Using ultrathin and transparent semiconductor nanocrystals, researchers demonstrate the conversion of infrared images to visible images.
Due to a wide range of applications ranging from food quality control and remote sensing to night vision devices and lidar, the demand for detecting infrared (IR) light, which is invisible to human eyes, is constantly increasing. Commercial infrared cameras necessitate the conversion of infrared light to electrons and the display of the resulting image. This display interferes with normal vision by blocking the transmission of visible light. Moreover, such IR detectors require low temperature and even cryogenic cooling due to the low energies of the IR photons, making IR detectors bulky and heavy.
The use of a nonlinear optical process to convert IR light into visible light is an all-optical alternative to traditional cameras. In this case, electrical signals are no longer used in the IR detection process, and the image, which has been converted to visible, can be captured by eye or a phone-type camera. Nonlinear sum-frequency generation is the optical process used in this technique (SFG). Two incident photons, one in the IR spectrum, interact within a nonlinear material to generate emission at higher and visible frequencies in the SFG process. However, conventional approaches rely on bulky and expensive nonlinear crystals for this conversion.
Researchers demonstrate the conversion of infrared images to the visible, using ultrathin and transparent semiconductor nanocrystals.
The use of ultrathin nanocrystal layers known as metasurfaces is a very appealing platform for overcoming these limitations. Metasurfaces are planar arrays of densely packed nanoantennas designed to manipulate incident light properties such as frequency. Dielectric and semiconductor metasurfaces, for example, have shown great promise for improving nonlinear optical processes at the nanoscale.
Due to the excitation of optical resonances and the good coupling to free space, such metasurfaces can exhibit enhanced frequency conversion. Thus, the use of nonlinear metasurfaces is a promising way to up-convert IR photons to visible and thus image IR objects using ultrathin and ultralight devices via coherent conversion. Transparent metasurfaces, for example, could perform IR imaging in a transmission configuration while also transmitting visible light, allowing for normal vision.
With this in mind, researchers from The Australian National University, Nottingham Trent University, and collaborators from around the world were able to demonstrate IR imaging using nonlinear metasurfaces made of small semiconductor nanocrystals. According to Advanced Photonics, the researchers created a multi resonant metasurface to boost the field at all frequencies involved in the SFG process. The designed metasurface was created and transferred to a transparent glass, where it formed a layer of nanocrystals on the surface.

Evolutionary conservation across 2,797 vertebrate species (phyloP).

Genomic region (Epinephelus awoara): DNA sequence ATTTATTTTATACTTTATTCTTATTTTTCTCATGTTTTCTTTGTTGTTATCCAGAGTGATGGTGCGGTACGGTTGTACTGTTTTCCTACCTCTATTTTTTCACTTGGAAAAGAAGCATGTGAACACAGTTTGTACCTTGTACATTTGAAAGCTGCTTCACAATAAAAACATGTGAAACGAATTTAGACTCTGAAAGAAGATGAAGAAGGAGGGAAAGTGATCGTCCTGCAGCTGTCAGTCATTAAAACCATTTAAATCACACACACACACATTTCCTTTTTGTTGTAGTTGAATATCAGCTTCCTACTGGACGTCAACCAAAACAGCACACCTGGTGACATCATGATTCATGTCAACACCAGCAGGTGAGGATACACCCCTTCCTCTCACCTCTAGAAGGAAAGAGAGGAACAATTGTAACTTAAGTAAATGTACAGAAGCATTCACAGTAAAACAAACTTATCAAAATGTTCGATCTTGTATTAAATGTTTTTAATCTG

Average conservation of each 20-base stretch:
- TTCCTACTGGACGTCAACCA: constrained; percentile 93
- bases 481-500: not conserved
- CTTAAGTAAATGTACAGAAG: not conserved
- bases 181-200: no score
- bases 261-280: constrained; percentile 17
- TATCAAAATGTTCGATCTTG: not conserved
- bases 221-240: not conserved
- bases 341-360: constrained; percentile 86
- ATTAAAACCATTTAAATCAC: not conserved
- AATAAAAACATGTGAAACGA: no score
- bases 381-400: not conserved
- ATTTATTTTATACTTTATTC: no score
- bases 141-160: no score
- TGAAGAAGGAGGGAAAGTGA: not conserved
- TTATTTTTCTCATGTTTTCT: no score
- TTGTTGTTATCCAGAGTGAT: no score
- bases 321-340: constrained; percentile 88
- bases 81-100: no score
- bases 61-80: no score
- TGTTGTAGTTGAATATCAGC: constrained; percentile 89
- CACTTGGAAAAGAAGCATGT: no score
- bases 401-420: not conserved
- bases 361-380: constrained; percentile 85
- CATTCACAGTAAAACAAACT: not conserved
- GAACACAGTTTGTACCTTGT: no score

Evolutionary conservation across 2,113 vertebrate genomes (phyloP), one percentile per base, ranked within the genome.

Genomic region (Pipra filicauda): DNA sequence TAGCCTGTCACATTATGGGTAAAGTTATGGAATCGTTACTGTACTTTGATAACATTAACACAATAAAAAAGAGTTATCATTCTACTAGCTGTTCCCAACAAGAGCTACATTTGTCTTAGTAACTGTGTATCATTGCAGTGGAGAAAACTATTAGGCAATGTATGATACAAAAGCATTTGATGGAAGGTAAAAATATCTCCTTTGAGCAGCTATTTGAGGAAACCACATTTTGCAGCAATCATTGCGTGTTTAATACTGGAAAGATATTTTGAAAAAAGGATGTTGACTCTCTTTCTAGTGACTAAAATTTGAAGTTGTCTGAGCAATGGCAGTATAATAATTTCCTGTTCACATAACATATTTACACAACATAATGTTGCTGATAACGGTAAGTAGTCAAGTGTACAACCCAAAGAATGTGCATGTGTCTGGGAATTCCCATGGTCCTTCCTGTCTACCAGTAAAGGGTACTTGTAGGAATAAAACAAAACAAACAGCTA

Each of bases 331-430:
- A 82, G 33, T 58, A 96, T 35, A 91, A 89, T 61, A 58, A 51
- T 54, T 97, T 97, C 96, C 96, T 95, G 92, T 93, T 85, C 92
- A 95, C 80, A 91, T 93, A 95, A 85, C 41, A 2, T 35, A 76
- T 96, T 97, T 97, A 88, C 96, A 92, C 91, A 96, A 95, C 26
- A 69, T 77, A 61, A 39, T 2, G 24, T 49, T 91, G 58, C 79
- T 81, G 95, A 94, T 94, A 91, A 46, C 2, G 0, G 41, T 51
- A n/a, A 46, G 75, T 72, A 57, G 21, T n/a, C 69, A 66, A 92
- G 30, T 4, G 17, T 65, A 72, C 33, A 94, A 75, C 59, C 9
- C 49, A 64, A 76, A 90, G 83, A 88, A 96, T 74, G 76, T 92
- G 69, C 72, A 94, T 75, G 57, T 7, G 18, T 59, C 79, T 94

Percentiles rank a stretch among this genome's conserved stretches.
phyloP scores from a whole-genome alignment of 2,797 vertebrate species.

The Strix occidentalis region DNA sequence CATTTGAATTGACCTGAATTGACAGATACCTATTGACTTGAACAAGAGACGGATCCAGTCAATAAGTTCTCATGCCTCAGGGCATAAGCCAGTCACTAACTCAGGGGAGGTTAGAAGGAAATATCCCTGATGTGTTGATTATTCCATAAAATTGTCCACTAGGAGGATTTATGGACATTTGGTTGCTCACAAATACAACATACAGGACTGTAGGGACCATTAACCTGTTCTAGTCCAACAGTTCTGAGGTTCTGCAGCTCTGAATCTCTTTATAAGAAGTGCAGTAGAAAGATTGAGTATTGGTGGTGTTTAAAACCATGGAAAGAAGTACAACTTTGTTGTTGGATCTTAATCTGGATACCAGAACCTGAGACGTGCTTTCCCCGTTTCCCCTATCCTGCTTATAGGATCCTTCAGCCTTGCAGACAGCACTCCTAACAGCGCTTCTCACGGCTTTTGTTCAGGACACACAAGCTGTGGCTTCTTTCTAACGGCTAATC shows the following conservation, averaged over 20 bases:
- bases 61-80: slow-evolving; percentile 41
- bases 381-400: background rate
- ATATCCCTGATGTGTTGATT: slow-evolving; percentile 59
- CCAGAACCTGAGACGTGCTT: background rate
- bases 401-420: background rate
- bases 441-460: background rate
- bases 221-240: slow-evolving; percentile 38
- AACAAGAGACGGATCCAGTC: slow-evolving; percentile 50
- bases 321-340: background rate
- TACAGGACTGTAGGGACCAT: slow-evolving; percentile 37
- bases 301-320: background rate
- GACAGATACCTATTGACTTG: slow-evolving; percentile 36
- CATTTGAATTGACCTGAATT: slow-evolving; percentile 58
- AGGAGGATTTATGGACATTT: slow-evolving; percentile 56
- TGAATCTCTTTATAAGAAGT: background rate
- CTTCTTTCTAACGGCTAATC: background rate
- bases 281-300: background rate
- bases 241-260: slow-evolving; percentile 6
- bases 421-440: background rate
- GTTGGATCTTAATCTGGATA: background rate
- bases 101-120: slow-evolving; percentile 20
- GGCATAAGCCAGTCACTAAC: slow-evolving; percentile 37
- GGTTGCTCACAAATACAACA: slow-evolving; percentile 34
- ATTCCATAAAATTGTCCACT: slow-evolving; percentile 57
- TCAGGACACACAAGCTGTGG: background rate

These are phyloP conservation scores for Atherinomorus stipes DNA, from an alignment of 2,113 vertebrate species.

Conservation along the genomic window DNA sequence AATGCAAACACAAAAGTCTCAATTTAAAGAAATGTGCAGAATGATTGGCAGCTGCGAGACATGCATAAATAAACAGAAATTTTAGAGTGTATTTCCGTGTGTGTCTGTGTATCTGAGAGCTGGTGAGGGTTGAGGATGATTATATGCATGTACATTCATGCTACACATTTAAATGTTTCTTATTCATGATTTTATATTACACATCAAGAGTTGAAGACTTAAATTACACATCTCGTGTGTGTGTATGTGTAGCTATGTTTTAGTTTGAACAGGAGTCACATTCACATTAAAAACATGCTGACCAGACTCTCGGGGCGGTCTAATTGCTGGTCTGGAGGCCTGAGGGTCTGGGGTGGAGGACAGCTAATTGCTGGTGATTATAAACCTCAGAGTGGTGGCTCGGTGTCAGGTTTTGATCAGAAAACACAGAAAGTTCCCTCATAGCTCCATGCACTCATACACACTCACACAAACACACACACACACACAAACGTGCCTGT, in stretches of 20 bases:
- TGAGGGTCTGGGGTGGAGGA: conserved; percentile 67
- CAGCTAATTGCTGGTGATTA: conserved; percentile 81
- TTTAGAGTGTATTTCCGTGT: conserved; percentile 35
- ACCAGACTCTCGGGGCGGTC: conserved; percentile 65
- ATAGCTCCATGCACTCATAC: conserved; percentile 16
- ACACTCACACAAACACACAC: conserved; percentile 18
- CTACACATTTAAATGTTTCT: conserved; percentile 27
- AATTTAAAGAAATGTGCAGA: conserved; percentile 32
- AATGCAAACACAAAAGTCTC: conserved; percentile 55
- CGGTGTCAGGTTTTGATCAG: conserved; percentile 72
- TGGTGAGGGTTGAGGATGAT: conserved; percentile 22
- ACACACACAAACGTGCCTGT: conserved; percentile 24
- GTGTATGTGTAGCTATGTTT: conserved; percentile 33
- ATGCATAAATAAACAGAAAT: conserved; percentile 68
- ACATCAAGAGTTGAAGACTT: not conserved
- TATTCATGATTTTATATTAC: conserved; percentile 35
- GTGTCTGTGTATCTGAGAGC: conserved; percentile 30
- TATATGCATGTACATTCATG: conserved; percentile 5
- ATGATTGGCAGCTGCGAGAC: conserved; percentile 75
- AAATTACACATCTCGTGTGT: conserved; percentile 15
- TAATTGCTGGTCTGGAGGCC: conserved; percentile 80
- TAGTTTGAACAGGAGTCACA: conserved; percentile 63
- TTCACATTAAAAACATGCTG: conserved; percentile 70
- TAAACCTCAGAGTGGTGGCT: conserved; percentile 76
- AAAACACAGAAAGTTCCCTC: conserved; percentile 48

Infrared imaging is used in a wide range of applications, including night vision, autonomous vehicle navigation, optical tomography, and food quality control. Traditional infrared imaging technologies, on the other hand, necessitate the use of materials such as narrow bandgap semiconductors, which are sensitive to thermal noise and frequently necessitate cryogenic cooling.
An IR image of a Siemens-star target illuminated the metasurfaces in the experiment. The target’s infrared image was mixed with a second beam and up-converted to a visible wavelength of 550 nm via the SFG process (green light). The visible green images captured with a conventional camera correspond to various transverse positions of the target, including the case where the target was completely removed from the path of the IR beam and SFG emission from the metasurface was observed. Despite the fact that different parts of the IR signal beam were up-converted by the metasurface’s independent nanocrystals, the images were well reproduced in the visible.
The proposed metasurface-based IR imaging approach opens up new possibilities not available in traditional up-conversion systems. For example, the use of counter-propagating excitation beams, incidence at various angles, and, most importantly, multicolor IR imaging by a properly designed metasurface. As a result, the researchers’ findings can aid in the future development of compact night vision instruments and sensor devices, providing an ultrathin and ultra-compact platform as well as new functionalities such as multicolor IR imaging at room temperature.
As a result, the researchers’ findings can aid in the future development of compact night vision instruments and sensor devices, providing an ultrathin and ultra-compact platform as well as new functionalities such as multicolor IR imaging at room temperature.